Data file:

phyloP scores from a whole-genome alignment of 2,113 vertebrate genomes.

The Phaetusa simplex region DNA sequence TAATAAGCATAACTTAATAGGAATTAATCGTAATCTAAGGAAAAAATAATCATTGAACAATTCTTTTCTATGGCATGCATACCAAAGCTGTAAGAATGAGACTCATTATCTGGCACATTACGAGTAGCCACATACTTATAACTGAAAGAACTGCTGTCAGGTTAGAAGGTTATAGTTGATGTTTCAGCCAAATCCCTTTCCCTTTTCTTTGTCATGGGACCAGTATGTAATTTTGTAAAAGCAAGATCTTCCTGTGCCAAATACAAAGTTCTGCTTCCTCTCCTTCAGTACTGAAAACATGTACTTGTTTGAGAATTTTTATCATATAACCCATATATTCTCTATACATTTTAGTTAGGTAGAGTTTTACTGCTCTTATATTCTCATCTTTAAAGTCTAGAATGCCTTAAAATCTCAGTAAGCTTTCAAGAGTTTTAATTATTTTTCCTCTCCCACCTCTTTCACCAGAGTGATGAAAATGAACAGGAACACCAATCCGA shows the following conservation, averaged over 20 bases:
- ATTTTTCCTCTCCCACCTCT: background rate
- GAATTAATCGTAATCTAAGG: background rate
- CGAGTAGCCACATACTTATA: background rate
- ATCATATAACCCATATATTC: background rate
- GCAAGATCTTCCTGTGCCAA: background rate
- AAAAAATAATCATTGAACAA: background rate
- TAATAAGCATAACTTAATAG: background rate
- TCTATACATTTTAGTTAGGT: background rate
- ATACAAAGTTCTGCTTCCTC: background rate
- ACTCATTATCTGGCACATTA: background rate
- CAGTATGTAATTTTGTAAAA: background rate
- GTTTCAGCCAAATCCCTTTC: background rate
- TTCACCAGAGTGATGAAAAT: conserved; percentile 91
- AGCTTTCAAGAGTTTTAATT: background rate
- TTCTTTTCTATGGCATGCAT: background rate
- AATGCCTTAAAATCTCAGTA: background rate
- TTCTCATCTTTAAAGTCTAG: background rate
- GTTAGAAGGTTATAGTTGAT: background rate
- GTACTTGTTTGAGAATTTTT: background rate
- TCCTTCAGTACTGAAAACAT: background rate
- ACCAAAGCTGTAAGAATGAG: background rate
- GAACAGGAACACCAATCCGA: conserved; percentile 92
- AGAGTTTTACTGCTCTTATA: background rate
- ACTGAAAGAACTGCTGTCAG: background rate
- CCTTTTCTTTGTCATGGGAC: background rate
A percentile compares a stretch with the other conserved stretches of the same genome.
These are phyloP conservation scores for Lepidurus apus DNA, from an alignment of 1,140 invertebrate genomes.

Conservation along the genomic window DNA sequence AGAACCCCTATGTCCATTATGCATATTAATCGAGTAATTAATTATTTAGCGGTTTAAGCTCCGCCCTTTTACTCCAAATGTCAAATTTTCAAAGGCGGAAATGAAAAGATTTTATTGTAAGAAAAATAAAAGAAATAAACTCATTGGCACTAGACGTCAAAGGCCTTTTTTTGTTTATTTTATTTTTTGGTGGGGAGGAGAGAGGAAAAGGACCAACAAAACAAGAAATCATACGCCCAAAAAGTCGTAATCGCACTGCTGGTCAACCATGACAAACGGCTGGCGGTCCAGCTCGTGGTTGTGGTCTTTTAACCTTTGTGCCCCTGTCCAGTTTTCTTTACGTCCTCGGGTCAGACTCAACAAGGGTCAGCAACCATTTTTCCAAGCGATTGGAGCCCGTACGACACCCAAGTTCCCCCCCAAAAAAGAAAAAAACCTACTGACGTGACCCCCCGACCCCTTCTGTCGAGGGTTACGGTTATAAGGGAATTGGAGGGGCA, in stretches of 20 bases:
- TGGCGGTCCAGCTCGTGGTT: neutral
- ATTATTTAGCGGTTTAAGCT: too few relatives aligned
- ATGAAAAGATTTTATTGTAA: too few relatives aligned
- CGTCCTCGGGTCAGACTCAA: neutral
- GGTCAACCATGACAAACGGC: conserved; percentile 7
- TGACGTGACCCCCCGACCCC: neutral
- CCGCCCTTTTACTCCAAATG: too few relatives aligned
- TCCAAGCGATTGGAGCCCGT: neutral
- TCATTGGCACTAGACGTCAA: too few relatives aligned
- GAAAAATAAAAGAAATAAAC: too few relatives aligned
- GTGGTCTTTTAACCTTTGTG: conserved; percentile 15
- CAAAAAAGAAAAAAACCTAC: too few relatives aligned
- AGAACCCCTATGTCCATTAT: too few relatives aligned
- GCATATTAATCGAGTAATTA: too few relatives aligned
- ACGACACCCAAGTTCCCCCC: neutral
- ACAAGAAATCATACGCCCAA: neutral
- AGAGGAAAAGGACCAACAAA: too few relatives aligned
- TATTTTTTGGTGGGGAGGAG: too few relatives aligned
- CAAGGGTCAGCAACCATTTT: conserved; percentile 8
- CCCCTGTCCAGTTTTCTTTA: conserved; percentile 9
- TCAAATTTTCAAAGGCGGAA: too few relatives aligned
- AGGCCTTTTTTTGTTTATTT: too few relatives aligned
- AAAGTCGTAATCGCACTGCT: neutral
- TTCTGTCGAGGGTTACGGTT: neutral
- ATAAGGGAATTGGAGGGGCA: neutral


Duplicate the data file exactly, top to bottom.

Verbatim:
phyloP scores from a whole-genome alignment of 2,113 vertebrate genomes.

The Phaetusa simplex region DNA sequence TAATAAGCATAACTTAATAGGAATTAATCGTAATCTAAGGAAAAAATAATCATTGAACAATTCTTTTCTATGGCATGCATACCAAAGCTGTAAGAATGAGACTCATTATCTGGCACATTACGAGTAGCCACATACTTATAACTGAAAGAACTGCTGTCAGGTTAGAAGGTTATAGTTGATGTTTCAGCCAAATCCCTTTCCCTTTTCTTTGTCATGGGACCAGTATGTAATTTTGTAAAAGCAAGATCTTCCTGTGCCAAATACAAAGTTCTGCTTCCTCTCCTTCAGTACTGAAAACATGTACTTGTTTGAGAATTTTTATCATATAACCCATATATTCTCTATACATTTTAGTTAGGTAGAGTTTTACTGCTCTTATATTCTCATCTTTAAAGTCTAGAATGCCTTAAAATCTCAGTAAGCTTTCAAGAGTTTTAATTATTTTTCCTCTCCCACCTCTTTCACCAGAGTGATGAAAATGAACAGGAACACCAATCCGA shows the following conservation, averaged over 20 bases:
- ATTTTTCCTCTCCCACCTCT: background rate
- GAATTAATCGTAATCTAAGG: background rate
- CGAGTAGCCACATACTTATA: background rate
- ATCATATAACCCATATATTC: background rate
- GCAAGATCTTCCTGTGCCAA: background rate
- AAAAAATAATCATTGAACAA: background rate
- TAATAAGCATAACTTAATAG: background rate
- TCTATACATTTTAGTTAGGT: background rate
- ATACAAAGTTCTGCTTCCTC: background rate
- ACTCATTATCTGGCACATTA: background rate
- CAGTATGTAATTTTGTAAAA: background rate
- GTTTCAGCCAAATCCCTTTC: background rate
- TTCACCAGAGTGATGAAAAT: conserved; percentile 91
- AGCTTTCAAGAGTTTTAATT: background rate
- TTCTTTTCTATGGCATGCAT: background rate
- AATGCCTTAAAATCTCAGTA: background rate
- TTCTCATCTTTAAAGTCTAG: background rate
- GTTAGAAGGTTATAGTTGAT: background rate
- GTACTTGTTTGAGAATTTTT: background rate
- TCCTTCAGTACTGAAAACAT: background rate
- ACCAAAGCTGTAAGAATGAG: background rate
- GAACAGGAACACCAATCCGA: conserved; percentile 92
- AGAGTTTTACTGCTCTTATA: background rate
- ACTGAAAGAACTGCTGTCAG: background rate
- CCTTTTCTTTGTCATGGGAC: background rate
A percentile compares a stretch with the other conserved stretches of the same genome.
These are phyloP conservation scores for Lepidurus apus DNA, from an alignment of 1,140 invertebrate genomes.

Conservation along the genomic window DNA sequence AGAACCCCTATGTCCATTATGCATATTAATCGAGTAATTAATTATTTAGCGGTTTAAGCTCCGCCCTTTTACTCCAAATGTCAAATTTTCAAAGGCGGAAATGAAAAGATTTTATTGTAAGAAAAATAAAAGAAATAAACTCATTGGCACTAGACGTCAAAGGCCTTTTTTTGTTTATTTTATTTTTTGGTGGGGAGGAGAGAGGAAAAGGACCAACAAAACAAGAAATCATACGCCCAAAAAGTCGTAATCGCACTGCTGGTCAACCATGACAAACGGCTGGCGGTCCAGCTCGTGGTTGTGGTCTTTTAACCTTTGTGCCCCTGTCCAGTTTTCTTTACGTCCTCGGGTCAGACTCAACAAGGGTCAGCAACCATTTTTCCAAGCGATTGGAGCCCGTACGACACCCAAGTTCCCCCCCAAAAAAGAAAAAAACCTACTGACGTGACCCCCCGACCCCTTCTGTCGAGGGTTACGGTTATAAGGGAATTGGAGGGGCA, in stretches of 20 bases:
- TGGCGGTCCAGCTCGTGGTT: neutral
- ATTATTTAGCGGTTTAAGCT: too few relatives aligned
- ATGAAAAGATTTTATTGTAA: too few relatives aligned
- CGTCCTCGGGTCAGACTCAA: neutral
- GGTCAACCATGACAAACGGC: conserved; percentile 7
- TGACGTGACCCCCCGACCCC: neutral
- CCGCCCTTTTACTCCAAATG: too few relatives aligned
- TCCAAGCGATTGGAGCCCGT: neutral
- TCATTGGCACTAGACGTCAA: too few relatives aligned
- GAAAAATAAAAGAAATAAAC: too few relatives aligned
- GTGGTCTTTTAACCTTTGTG: conserved; percentile 15
- CAAAAAAGAAAAAAACCTAC: too few relatives aligned
- AGAACCCCTATGTCCATTAT: too few relatives aligned
- GCATATTAATCGAGTAATTA: too few relatives aligned
- ACGACACCCAAGTTCCCCCC: neutral
- ACAAGAAATCATACGCCCAA: neutral
- AGAGGAAAAGGACCAACAAA: too few relatives aligned
- TATTTTTTGGTGGGGAGGAG: too few relatives aligned
- CAAGGGTCAGCAACCATTTT: conserved; percentile 8
- CCCCTGTCCAGTTTTCTTTA: conserved; percentile 9
- TCAAATTTTCAAAGGCGGAA: too few relatives aligned
- AGGCCTTTTTTTGTTTATTT: too few relatives aligned
- AAAGTCGTAATCGCACTGCT: neutral
- TTCTGTCGAGGGTTACGGTT: neutral
- ATAAGGGAATTGGAGGGGCA: neutral